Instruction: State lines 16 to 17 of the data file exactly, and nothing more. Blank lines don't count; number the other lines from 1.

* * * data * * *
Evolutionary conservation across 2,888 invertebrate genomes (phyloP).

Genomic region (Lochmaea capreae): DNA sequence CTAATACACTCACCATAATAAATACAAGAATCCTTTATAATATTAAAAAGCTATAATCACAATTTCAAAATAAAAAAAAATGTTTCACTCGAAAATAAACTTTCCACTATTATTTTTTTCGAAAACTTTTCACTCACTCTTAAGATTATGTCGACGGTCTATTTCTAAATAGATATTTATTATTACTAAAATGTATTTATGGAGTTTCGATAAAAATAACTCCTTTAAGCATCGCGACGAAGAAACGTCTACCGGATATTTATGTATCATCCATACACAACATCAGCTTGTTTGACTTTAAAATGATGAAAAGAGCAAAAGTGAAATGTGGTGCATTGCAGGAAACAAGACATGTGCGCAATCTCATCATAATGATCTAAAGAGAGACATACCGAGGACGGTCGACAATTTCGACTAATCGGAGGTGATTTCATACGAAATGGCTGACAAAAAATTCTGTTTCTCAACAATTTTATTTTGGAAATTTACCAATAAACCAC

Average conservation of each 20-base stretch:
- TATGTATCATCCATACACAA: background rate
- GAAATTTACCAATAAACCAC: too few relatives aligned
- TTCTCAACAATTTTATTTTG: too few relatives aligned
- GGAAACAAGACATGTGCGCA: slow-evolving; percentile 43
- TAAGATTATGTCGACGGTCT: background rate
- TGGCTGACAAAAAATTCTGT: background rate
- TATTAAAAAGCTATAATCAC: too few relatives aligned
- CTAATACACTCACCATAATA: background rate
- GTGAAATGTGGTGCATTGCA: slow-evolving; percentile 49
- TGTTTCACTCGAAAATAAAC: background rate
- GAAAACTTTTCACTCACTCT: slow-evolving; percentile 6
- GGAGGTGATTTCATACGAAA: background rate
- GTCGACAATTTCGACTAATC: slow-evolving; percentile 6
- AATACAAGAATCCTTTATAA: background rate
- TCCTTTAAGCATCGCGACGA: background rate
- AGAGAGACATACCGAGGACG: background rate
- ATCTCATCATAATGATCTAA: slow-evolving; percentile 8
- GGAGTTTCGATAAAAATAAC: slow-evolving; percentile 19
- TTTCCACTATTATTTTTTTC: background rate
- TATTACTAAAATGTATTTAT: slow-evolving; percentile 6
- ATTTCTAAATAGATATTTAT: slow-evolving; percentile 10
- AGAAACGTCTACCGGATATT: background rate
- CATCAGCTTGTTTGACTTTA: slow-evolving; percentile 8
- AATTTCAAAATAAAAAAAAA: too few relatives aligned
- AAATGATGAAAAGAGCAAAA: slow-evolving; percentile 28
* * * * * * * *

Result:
- GTCGACAATTTCGACTAATC: slow-evolving; percentile 6
- AATACAAGAATCCTTTATAA: background rate